Big D. Held within those four letters is the potential for drunken debauchery, musical mayhem, and just good old fashioned fun that made the tickets for this year’s WonDerland event sell out faster than the YUSU website could handle. My friends and I embarked on a military-style operation to snare ours, slamming laptops with frustration when the internet couldn’t keep up. After this frantic half hour, I remarked that it’d been comparable to the furore surrounding tickets for Reading and Leeds. So, what exactly is it about a small college-run event that incites such feverish excitement? Why did Big D tickets sell out in an only one afternoon, when there are nearly 200 tickets left for the Summer Ball?
Well, just like every decision a student has to make, money is a seriously motivating factor. At £20 Big D looks like a bit of a bargain, especially compared to the Ball. I think we can all appreciate how many drinks could be bought with the £28 saved by picking the former.
Nevertheless, I would fork out for the Summer Ball if I really wanted to go, reassured, as ever, by my generous overdraft. Indeed, Big D’s popularity is more complex than just cheap ‘n’ cheerful charm.
WonDerland boasts an edgier musical line-up than the YUSU event (midsized, hip Simian Mobile Disco and big, bland Lemar make a contrast fairly representative of the nights themselves), an imaginative theme and plenty of extras . What’s not to like?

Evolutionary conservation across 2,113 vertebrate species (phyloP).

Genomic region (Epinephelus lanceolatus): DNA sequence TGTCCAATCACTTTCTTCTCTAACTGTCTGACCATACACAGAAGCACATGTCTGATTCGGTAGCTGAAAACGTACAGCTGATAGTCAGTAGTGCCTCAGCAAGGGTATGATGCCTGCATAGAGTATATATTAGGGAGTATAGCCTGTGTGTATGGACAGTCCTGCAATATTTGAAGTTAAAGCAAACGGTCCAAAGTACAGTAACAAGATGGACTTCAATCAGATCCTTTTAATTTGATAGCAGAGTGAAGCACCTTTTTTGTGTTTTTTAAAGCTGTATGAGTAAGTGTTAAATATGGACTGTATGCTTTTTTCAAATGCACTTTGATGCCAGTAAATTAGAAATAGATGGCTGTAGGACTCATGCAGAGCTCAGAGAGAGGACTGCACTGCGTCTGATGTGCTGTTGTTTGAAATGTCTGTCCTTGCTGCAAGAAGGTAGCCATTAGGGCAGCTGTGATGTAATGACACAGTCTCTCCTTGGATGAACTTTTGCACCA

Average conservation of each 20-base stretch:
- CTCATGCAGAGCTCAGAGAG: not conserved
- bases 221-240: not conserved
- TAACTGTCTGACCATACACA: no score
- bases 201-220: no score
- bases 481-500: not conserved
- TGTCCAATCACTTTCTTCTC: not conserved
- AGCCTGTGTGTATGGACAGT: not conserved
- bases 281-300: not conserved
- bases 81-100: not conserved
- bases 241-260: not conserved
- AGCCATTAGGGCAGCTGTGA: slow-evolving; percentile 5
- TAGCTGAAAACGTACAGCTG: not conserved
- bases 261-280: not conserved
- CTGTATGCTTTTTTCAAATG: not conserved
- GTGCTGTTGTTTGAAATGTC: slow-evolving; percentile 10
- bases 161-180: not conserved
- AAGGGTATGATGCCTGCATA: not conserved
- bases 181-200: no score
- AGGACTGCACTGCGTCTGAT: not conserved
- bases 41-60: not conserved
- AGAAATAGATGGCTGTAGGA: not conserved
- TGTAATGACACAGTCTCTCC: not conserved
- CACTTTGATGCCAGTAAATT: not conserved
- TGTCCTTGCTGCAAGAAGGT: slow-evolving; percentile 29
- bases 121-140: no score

Admittedly the Summer Ball also offers an exciting itinerary, but there is one aspect of this competition that YUSU can’t overcome: the underground allure of rough and ready events. This is what keeps Ziggy’s packed on a Wednesday night, and what saw desolate club nights at The Courtyard despite its gleaming newness. We’re students: we want messy fun, not well-ordered niceness. The organisers of Big D are well aware of this, as they demonstrated with their grimy promotional video and promise that the night will be ‘dark and edgy’. The professional photographers and casinos of the Ball may have seemed like a good idea, but for some may smack of school prom try-hard. Nonetheless, healthy competition isn’t to be sniffed at: why have one memorable summer party when we can have two?